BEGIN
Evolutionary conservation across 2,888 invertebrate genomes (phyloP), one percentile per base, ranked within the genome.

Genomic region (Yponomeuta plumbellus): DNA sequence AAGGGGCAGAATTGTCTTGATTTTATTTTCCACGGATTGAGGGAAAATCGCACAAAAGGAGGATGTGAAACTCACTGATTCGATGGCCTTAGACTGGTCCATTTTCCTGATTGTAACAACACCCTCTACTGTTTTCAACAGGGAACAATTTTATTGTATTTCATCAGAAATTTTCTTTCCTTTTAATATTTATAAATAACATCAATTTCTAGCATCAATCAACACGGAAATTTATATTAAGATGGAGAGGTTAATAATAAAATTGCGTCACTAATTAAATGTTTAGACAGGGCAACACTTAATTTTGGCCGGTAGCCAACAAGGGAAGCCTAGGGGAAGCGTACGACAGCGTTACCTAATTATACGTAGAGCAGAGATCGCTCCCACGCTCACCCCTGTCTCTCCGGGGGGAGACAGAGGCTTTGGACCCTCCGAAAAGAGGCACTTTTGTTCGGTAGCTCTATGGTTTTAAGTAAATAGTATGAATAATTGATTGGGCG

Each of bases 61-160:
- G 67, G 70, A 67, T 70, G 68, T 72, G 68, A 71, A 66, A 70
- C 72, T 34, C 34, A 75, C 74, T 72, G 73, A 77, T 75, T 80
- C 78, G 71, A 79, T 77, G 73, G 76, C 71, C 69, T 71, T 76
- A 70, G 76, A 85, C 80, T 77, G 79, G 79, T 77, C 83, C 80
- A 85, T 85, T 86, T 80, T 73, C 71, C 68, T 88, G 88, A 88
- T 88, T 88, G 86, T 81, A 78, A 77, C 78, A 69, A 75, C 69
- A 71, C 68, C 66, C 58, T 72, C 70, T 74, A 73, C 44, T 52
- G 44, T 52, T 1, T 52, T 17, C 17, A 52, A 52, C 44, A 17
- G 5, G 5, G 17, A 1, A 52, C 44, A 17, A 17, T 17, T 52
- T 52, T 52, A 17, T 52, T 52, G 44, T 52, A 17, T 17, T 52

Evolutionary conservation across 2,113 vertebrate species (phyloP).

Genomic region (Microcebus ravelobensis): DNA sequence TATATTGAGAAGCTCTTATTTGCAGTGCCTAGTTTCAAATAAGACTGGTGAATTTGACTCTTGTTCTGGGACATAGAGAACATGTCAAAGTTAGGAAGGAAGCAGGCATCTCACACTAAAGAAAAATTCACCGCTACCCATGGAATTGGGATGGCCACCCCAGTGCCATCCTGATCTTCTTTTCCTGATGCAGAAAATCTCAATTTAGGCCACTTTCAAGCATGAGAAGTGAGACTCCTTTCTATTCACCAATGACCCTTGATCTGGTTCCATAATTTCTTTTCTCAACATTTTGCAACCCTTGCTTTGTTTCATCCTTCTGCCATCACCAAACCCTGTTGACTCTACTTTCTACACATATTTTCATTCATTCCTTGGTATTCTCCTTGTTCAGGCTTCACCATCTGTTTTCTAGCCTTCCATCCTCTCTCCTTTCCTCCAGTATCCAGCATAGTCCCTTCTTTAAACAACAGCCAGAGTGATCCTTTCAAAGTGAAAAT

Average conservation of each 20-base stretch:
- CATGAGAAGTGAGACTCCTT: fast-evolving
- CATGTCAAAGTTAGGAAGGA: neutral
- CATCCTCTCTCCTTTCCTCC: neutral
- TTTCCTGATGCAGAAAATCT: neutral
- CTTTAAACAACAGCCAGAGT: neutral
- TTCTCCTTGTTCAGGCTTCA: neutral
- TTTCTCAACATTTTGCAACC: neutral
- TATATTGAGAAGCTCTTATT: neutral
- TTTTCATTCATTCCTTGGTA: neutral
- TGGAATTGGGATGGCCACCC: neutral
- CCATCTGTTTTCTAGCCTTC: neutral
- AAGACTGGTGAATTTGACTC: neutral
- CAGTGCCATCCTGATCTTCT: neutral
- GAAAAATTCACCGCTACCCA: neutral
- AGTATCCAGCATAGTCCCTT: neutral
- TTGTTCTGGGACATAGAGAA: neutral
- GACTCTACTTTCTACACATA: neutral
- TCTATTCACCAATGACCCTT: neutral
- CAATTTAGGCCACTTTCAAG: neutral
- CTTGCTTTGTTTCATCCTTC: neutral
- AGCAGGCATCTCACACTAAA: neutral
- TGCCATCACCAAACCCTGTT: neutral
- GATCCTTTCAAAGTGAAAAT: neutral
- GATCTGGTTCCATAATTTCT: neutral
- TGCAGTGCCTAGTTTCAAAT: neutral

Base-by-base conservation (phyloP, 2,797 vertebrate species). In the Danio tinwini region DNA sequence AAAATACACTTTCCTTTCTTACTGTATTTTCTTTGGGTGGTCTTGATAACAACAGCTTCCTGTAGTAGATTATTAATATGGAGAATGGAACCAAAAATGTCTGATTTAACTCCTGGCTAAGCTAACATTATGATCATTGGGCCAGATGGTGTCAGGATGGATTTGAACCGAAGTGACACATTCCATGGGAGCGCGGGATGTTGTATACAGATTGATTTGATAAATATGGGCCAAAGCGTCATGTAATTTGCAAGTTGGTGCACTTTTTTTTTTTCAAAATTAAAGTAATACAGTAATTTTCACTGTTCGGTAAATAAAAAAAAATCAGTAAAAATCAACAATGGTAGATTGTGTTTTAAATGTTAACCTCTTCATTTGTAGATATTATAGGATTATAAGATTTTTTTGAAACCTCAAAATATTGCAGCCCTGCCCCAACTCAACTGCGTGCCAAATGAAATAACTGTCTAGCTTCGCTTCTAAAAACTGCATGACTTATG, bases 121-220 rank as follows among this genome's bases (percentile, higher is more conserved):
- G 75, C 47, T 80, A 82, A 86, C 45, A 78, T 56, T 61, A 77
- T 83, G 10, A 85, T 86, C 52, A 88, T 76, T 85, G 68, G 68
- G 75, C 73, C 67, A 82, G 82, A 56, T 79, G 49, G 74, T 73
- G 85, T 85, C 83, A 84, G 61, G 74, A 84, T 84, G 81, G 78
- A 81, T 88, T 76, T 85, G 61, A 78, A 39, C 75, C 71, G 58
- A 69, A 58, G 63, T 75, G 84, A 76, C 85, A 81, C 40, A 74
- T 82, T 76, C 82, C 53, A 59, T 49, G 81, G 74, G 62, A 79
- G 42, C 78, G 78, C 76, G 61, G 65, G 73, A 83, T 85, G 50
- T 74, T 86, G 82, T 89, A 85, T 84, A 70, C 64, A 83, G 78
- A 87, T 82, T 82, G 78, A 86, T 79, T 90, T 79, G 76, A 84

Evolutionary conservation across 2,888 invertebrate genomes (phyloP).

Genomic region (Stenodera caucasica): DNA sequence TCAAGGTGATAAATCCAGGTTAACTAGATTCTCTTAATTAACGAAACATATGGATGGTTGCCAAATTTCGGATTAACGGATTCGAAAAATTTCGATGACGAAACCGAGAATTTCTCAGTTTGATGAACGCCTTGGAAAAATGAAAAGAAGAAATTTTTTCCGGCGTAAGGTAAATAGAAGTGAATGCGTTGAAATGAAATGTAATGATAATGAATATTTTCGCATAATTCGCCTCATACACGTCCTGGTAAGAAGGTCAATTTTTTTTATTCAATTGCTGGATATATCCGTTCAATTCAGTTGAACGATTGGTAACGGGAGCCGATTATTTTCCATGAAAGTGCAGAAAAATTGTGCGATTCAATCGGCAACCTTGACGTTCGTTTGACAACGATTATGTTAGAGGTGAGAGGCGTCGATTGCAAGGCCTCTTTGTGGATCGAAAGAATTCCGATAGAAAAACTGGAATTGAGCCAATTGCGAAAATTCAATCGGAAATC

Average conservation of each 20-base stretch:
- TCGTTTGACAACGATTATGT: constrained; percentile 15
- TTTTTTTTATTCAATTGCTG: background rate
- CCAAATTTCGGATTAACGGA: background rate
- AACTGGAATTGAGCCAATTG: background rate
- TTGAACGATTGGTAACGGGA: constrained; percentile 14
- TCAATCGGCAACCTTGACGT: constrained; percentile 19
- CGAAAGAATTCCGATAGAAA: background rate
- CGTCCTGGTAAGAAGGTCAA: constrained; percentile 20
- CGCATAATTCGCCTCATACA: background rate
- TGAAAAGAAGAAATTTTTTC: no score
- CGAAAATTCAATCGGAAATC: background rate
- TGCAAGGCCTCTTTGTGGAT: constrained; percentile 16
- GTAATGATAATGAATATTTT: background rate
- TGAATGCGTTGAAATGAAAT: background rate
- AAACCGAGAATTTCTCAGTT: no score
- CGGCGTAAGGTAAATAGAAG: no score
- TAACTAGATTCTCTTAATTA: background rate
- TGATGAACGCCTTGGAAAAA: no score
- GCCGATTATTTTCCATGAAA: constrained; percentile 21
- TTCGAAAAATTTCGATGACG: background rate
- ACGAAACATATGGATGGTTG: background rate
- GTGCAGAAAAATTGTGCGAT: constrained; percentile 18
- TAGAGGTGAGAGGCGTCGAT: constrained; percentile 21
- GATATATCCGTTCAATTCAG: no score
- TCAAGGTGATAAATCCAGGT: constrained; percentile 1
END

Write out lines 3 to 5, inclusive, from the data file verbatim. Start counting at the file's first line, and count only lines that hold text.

Each of bases 61-160:
- G 67, G 70, A 67, T 70, G 68, T 72, G 68, A 71, A 66, A 70
- C 72, T 34, C 34, A 75, C 74, T 72, G 73, A 77, T 75, T 80